A Correspondence Creator 22 provides a GUI that enables invoices or reports 24 for buyers and sellers to be generated in real-time, in a variety of media (including electronic media) that reflect the charges calculated by the Event Pricer 14.
 The preferred software architecture, as depicted in FIG. 2, is a three tiered architecture with the above identified software applications or modules 14, 16, 20 and 22 residing in an application layer 42. The application layer 42 interacts with an infrastructure layer 44 which interacts with a basic services layer 46. A database system 48, such as an Oracle system, stores the decision network and rules used by the Event Pricer 14 to price the events. Transactions requiring pricing arrive as files transferred via the O/S services component 50. The file is mapped to an object that is handled by the Pricer 14 to price the transaction. The results of the pricing of the transaction are returned to the exchange as a file which is used by the exchange to complete the transaction, such as notifying the seller/buyer as to delivery dates, etc. The Correspondence Creator 22 provides the buyer/seller with the cost information which includes the cost of the goods and the cost of the transaction.
FIG. 3 depicts the important functions or operations in the flow of processing of the present invention. All transaction events 62 are collected 64 by the exchange and then the events are validated, formatted and assigned charge ownership 66 as billable events 68. Charge ownership assignment involves determining what costs of the transaction are borne by the buyer and what costs of the transaction are borne by the seller. Other charges generated, including subscription charges 70, if appropriate, are also used as billable events 72 in association with the events in this or related sessions to determine rates or discounts applicable to any set of events defined. Two types of pricing occur: Detail Pricing 74 and Summary Pricing 76. Detail Pricing 74 is applied in real-time, using information about a given event, and any events that have been processed previously, using the price plan decision network and accumulated real-time into a summary. Summary Pricing 76 is applied to a collection of events, such as a cap on the total charge, when triggered within the decision network, for example when a billing period is complete, whether daily, monthly, yearly, or otherwise producing bill ready events 78.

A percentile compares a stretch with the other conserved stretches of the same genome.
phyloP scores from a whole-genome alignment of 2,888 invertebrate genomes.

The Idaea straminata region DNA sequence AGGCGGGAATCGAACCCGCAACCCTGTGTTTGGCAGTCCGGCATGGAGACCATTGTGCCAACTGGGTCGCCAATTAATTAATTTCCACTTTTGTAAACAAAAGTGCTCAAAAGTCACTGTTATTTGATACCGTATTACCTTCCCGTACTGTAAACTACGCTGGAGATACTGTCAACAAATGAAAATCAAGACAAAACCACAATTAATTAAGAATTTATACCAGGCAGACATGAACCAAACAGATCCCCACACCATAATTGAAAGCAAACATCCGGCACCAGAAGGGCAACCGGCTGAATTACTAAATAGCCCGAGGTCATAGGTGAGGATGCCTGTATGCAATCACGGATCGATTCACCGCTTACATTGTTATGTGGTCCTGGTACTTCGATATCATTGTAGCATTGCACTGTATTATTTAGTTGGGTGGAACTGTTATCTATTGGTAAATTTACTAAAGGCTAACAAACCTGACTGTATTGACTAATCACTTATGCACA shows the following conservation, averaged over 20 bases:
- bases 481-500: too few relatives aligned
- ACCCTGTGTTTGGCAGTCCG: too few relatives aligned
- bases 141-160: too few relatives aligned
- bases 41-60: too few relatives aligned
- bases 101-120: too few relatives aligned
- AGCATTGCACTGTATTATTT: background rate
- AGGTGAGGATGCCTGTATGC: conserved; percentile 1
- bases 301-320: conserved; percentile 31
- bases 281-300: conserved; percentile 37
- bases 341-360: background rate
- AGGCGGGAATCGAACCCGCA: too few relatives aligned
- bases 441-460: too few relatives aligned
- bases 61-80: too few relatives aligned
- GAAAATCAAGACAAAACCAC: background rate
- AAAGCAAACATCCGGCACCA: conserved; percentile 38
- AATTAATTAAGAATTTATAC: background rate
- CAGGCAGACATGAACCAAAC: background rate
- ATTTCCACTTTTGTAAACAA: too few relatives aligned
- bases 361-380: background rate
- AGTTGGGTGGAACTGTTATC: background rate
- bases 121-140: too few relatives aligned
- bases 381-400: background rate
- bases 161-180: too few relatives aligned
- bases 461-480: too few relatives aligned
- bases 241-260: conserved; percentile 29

Upon notification, Summary Pricing 76 determines that the accumulated charges or volumes pertaining to specific threshold levels, tier levels, or other values are concluded. Summary Pricing 76 therefore calculates a final rate or discount for these period-based pricing schemes, and provides the charge events to the same repository as the other transaction based events, where all are now bill ready events 78 to be applied towards an invoice, report, or statement of some kind.
 The focus of the present invention is upon enabling flexible pricing of events transpiring within an electronic exchange using the Event Pricer 14. The Event Pricer 14 is code based while the rules used by the Pricer 14 are non-code based rules definable and tailorable to the particular pricing desired. The same problem can possibly be solved through extensive customization of the electronic exchange companies' current software code/assets. In fact, it is AMS's belief that without this invention, e-commerce will follow a similar trend to that found within telecommunications, where maturing companies must customize their pricing schemes to compete. An advantage of this invention is it will allow B2B exchanges to differentiate themselves from their competition before the trend forces the exchanges into extensive, and expensive, customization of their pricing software.